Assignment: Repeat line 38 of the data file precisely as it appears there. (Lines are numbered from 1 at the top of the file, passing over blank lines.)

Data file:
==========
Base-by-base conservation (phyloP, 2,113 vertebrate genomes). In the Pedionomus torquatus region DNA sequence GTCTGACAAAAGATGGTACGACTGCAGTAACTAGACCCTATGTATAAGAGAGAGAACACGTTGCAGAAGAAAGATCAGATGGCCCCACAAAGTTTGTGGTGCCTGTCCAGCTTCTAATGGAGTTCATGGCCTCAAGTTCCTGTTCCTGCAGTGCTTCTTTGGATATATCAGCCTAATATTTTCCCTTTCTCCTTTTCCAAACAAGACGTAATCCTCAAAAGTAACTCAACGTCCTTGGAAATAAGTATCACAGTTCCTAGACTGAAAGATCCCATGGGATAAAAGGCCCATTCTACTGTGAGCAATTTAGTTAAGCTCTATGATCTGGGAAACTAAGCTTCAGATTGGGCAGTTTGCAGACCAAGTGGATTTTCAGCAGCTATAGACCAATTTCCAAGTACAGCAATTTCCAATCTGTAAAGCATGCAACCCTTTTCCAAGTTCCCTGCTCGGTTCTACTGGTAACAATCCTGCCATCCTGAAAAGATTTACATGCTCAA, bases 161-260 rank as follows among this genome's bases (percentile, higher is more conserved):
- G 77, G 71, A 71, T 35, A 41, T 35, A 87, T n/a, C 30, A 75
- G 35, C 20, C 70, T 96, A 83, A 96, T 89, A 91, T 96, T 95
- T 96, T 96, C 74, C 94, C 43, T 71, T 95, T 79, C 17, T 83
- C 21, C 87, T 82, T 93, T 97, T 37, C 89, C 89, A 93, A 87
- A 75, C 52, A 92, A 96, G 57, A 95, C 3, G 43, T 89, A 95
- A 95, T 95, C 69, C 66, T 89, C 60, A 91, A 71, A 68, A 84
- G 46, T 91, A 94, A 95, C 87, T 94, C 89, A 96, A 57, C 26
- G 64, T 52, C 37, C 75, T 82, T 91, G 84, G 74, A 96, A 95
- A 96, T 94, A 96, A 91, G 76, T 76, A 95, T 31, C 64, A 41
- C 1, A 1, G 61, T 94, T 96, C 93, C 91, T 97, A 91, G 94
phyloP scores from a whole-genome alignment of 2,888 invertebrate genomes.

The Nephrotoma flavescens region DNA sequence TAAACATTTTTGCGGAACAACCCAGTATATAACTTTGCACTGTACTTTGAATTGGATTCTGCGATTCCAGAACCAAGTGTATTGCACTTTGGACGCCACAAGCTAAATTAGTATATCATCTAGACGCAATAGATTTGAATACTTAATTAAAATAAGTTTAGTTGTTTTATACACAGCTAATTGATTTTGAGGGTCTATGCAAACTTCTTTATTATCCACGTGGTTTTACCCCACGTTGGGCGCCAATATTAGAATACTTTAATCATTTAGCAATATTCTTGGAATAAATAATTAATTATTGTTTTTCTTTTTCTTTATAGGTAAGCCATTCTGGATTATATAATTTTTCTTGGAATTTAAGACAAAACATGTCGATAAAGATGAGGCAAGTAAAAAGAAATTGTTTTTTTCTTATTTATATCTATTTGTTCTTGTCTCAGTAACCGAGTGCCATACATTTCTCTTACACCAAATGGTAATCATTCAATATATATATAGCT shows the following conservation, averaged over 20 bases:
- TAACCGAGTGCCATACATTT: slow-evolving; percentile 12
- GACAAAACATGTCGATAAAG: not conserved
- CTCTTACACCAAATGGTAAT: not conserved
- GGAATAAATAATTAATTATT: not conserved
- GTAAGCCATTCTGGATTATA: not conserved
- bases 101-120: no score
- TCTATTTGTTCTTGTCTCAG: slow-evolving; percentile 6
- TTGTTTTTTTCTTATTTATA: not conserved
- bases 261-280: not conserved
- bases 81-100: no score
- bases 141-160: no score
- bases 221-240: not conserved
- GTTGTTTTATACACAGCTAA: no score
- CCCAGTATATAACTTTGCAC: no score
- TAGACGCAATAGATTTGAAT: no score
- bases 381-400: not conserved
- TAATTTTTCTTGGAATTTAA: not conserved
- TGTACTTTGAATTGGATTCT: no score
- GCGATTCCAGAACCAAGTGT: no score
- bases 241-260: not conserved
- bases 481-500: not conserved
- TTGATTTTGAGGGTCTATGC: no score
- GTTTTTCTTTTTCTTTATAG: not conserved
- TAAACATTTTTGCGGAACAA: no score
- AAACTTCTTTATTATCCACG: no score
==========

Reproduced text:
- AAACTTCTTTATTATCCACG: no score